After his memoir Three Brothers, in Hard Like Water Yan Lianke returns to fiction with a novel that is at once a powerful interrogation of politics as well as a comic and moving love story of two revolutionaries that recalls Yan Lianke’s best-known and best-selling novel Serve the People!, for fans of The Sympathizer, The Orphan Master’s Son, and the works of Jung Chang and Mo Yan.
There has been a huge surge of interest in Yan Lianke’s writing after Jiayang Fan’s profile appeared in the New Yorker in October 2018. His dissenting voice is all the more important as Xi Jinping’s regime becomes ever more restrictive. Yan Lianke figures each year as a favored candidate for the Nobel Prize, and he deserves this highest of literary honors.
Yan was the first Chinese writer to win the Franz Kafka Prize, and has been twice short-listed for the Man Booker International Prize (most recently for The Four Books), as well as the Prix Femina Étranger, the Financial Times Oppenheimer Emerging Voices Award, the Independent Foreign Fiction Prize, and the Man Asian Literary Award.
On February 21, 2020, weeks before the first stay-at-home orders in the United States, Yan gave a lecture at the Hong Kong University of Science and Technology, entitled “What Happens After Coronavirus?”, which Literary Hub later published on March 11. The lecture urged his creative writing students to remember the ravages of Covid-19, stressing the importance of their own lived memories of trauma in the face of all-too-early calls for victory over the virus.
Yan’s previous novel, The Day the Sun Died, received extraordinary praise and media attention. He was interviewed on NPR’s “Weekend Edition,” the first time he has done national radio—NPR requested him despite the need for an interpreter and the challenges of setting up the interview in Beijing. Ron Charles wrote in the Washington Post that “Yan is one of those rare geniuses who finds in the peculiar absurdities of his own culture the absurdities that infect all cultures,” and the New York Times Book Review raved, “Yan’s subject is China, but he has condensed the human forces driving today’s global upheavals into a bracing, universal vision.” We expect similar major review attention for this first novel in two years from this world-class writer.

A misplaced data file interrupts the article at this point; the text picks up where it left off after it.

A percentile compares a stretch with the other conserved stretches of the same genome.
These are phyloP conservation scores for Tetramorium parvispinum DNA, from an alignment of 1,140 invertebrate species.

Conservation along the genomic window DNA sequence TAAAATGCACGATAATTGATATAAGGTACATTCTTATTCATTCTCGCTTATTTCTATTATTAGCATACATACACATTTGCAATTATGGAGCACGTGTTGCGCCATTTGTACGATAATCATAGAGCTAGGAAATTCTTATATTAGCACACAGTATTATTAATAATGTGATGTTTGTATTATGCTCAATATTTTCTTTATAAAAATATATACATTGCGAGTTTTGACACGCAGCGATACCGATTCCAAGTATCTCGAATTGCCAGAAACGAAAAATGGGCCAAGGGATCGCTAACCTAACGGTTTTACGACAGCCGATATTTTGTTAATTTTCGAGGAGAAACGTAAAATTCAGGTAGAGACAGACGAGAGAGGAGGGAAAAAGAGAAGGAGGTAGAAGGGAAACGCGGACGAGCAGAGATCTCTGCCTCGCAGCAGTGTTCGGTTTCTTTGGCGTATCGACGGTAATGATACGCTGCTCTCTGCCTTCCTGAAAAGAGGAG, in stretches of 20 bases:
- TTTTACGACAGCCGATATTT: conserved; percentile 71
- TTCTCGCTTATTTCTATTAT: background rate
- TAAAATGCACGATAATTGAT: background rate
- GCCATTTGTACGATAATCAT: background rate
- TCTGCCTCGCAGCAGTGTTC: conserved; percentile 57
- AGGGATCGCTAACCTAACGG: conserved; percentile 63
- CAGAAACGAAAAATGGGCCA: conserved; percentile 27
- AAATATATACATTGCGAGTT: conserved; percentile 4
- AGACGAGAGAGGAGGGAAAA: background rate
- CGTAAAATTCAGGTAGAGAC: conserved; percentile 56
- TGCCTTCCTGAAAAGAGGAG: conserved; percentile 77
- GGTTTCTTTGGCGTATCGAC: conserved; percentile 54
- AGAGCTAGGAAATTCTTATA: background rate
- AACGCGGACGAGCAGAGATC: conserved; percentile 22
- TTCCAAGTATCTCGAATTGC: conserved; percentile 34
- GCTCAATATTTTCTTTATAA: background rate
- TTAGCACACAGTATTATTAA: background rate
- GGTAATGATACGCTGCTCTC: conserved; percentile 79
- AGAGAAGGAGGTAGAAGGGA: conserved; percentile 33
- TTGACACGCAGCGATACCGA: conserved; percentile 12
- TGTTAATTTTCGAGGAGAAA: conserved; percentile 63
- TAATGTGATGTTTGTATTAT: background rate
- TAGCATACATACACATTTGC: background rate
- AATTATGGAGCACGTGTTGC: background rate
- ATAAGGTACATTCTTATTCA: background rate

There has been film interest in The Day the Sun Died, including from Plan B Entertainment, Brad Pitt’s production company.
Three Brothers was an Amazon Best Book of the Month (Memoir), and received glowing review attention in the New Yorker, the Financial Times, Words without Borders, and more.
Classic horror from the prolific author of ghost stories and supernatural fiction, and thought by H. P. Lovecraft to be the best “weird tale” of all time. “Algernon Blackwood’s novella The Willows uses setting like a master. This story is considered by Lovecraft and others to be one of the greatest horror short stories of all time. . . . I can tell you it creeped me out more than I thought it would. It’s a simple tale: two men traveling the Danube by boat end up stopping at an island of willows to pass the night, and they begin to realize that they have trespassed upon a land that does not welcome them, and isn’t really a part of our own world. I went in knowing that it greatly influenced Lovecraft, and the parallels in ideas and style are readily apparent in the last half of the story. . . . A beautifully written, enjoyably creepy novella.” —ChicagoNow “Represents a high point in the development of the horror genre—in fact, horror master H. P. Lovecraft regarded it as the best supernatural tale ever written. More thought-provoking than gory or terrifying, The Willows is a must-read for fans of classic ghost stories.” —NPR.org “Mind-blowing eeriness . . . [a] slow-thickening, vibrating, vegetable atmosphere of dread.” —Tor.com “It’s easy to see why this story was revered by Lovecraft and others. It is a textbook example of the classic weird tale, evocatively conjuring the mystery and otherworldly dread that are the hallmarks of such fiction. It moves a little slowly, but patient readers will be well-rewarded with a deeply unsettling slice of cosmic horror.” —My Weird Life